Presentation on theme: "Gravel Extraction in Alluvial Rivers Gravel Extraction as a Historical Economic Industry and its Morphological Effects on the West Branch of the Little."— Presentation transcript:
Gravel Extraction in Alluvial Rivers Gravel Extraction as a Historical Economic Industry and its Morphological Effects on the West Branch of the Little River, Stowe, Vermont Erin Turner Geography 246 November 18, 2004
Link changes in channel morphology of the west branch of the Little River to gravel extraction by: –Observing two time periods (1962 and 2000). –Determining profile, sinuosity, area, and width of the channel for each time period. –Determining presence and area of gravel bars for each time period. –Obtaining historical information about gravel extraction amounts. Objective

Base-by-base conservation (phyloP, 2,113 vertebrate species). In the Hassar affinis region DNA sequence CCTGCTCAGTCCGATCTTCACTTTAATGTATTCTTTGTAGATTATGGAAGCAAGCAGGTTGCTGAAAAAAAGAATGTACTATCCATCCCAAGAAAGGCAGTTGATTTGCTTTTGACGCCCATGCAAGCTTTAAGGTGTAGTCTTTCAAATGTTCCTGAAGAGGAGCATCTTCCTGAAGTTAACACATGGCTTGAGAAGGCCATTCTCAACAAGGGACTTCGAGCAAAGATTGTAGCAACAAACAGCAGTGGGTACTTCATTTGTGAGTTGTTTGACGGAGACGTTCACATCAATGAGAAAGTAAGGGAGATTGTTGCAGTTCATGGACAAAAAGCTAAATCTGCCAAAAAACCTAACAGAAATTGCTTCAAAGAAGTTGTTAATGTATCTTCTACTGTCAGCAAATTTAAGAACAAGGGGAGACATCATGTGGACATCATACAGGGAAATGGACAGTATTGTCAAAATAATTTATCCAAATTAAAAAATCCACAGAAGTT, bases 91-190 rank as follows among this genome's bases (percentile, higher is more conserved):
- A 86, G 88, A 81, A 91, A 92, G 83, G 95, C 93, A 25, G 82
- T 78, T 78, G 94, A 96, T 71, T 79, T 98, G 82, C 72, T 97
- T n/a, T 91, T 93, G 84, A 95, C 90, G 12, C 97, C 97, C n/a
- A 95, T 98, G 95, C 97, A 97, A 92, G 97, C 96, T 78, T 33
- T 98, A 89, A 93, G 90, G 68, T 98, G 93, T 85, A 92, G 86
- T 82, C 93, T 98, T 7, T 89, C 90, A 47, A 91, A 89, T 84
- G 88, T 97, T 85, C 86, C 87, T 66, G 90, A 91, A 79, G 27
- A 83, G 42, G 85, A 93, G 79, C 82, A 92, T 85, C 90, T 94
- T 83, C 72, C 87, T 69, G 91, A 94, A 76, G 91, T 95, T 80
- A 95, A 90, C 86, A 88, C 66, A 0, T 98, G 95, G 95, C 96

Digitized gravel bars-calculated areas. Digitized and calculated stream lengths, measured valley length - sinuosity. Digitized data collection points (10) - measured stream width for both years, measured how far each bank had migrated over time. Looked at historical records of gravel extraction (1980-1986). Methods Digital orthophotos (2000) and aerial photos (1962) - georeferenced. Digitized the stream channels for both years-calculated areas.
Results Digitized stream channels for 1962 and 2000
Results Measured widths and shift of the channels at the data point locations
Conclusions There was obvious channel change between 1962 and 2000. Can not attribute change to gravel extraction alone because….. Vertical channel change was not measured. Role of other contributing factors including deforestation, development, or other stream alterations not considered. Limited time period analyzed.
Coming Soon… Gravel extraction amounts: 1980- 1986. What does it all mean? A paper synthesizing all of my findings and discussing results. Continued research into next semester…